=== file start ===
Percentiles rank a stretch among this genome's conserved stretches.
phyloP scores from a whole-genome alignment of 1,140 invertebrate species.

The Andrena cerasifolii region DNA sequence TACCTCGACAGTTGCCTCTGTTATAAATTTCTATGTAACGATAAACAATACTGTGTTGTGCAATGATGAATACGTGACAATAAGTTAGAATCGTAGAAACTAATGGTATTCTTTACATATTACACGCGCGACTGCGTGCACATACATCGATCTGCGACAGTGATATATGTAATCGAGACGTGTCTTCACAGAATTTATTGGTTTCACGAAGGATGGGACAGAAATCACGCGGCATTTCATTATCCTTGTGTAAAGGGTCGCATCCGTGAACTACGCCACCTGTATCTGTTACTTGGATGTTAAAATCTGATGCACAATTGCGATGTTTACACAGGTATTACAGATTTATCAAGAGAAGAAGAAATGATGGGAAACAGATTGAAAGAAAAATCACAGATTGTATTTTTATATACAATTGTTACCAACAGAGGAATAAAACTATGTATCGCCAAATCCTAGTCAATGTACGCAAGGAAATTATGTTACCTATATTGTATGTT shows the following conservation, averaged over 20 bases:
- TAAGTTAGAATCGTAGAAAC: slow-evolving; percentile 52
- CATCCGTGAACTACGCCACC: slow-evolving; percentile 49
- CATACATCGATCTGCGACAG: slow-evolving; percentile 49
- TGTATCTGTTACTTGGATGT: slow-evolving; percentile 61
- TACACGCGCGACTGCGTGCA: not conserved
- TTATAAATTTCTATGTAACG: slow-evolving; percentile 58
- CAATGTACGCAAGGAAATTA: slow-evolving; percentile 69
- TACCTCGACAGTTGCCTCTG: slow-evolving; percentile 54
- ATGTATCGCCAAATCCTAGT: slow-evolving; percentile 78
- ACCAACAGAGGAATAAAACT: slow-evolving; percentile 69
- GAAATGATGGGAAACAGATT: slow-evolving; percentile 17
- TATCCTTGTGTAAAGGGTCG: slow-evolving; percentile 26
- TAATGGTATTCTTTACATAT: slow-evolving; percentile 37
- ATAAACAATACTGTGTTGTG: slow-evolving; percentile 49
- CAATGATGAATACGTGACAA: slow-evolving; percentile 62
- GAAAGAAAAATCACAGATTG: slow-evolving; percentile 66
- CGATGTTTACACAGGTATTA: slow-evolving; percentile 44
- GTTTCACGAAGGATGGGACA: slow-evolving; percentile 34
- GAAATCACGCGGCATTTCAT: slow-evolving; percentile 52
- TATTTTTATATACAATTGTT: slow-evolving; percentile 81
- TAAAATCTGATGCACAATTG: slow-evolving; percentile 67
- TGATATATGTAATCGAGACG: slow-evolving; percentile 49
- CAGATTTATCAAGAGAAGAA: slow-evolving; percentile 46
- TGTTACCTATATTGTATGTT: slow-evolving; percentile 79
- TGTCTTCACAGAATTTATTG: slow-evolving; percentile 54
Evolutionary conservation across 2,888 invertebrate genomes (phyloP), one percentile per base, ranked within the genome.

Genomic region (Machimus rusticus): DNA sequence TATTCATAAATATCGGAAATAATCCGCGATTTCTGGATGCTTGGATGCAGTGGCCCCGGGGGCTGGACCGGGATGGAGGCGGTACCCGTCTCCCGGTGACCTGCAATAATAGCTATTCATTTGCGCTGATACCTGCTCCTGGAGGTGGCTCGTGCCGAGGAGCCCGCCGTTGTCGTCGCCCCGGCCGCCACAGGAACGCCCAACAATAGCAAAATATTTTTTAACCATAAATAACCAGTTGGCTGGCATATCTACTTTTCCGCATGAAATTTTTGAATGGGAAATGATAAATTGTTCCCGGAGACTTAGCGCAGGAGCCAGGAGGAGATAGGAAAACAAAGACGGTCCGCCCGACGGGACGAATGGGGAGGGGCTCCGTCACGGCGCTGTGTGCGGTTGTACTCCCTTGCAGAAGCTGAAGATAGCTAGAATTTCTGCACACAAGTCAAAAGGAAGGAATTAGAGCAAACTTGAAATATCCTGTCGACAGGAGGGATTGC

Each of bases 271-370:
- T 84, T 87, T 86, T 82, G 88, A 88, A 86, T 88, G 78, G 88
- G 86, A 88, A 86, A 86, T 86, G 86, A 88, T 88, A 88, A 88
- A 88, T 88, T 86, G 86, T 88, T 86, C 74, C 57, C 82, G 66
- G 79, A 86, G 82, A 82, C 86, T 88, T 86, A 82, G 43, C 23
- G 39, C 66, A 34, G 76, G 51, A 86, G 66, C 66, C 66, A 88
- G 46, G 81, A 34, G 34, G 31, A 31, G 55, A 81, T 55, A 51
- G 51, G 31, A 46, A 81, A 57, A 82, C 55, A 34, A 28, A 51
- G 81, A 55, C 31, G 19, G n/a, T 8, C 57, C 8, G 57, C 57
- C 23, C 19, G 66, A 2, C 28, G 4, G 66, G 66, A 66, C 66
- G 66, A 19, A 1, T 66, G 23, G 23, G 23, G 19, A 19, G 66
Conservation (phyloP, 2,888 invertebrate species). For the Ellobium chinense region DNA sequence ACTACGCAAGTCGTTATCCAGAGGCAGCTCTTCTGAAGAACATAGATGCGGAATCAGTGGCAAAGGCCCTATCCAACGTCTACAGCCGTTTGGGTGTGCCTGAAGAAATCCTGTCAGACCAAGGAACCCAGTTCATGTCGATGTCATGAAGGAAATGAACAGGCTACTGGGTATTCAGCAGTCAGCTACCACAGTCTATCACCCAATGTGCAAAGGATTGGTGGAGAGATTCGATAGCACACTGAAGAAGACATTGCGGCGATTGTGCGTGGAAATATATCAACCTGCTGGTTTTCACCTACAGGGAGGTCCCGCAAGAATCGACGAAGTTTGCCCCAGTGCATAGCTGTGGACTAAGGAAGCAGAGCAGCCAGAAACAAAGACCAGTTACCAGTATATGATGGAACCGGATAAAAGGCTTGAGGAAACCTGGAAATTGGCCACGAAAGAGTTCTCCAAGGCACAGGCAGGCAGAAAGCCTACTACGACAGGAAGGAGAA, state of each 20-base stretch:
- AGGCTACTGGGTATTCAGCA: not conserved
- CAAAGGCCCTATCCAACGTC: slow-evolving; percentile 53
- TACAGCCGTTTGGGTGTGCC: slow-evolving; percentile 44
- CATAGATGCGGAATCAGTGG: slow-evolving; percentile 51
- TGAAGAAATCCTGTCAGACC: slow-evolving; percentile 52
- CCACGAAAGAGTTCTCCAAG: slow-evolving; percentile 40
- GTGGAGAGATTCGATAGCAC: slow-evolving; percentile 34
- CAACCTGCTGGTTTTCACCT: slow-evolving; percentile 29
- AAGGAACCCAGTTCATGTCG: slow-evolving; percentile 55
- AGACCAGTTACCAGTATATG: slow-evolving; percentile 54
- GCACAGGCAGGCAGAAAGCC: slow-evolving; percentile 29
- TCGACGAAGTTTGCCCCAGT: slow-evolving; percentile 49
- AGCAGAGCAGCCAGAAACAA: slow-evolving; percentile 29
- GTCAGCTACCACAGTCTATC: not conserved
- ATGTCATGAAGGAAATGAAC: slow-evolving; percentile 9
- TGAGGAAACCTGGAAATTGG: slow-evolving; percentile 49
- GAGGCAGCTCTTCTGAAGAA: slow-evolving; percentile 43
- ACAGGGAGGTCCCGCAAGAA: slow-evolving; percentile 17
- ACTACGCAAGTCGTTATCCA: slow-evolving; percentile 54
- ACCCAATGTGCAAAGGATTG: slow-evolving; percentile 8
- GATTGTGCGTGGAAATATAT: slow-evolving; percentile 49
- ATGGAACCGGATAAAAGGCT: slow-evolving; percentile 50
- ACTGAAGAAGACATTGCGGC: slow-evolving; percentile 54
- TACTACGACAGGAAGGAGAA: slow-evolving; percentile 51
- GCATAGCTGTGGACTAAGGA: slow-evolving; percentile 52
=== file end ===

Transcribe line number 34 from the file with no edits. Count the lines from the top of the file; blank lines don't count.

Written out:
- A 88, T 88, T 86, G 86, T 88, T 86, C 74, C 57, C 82, G 66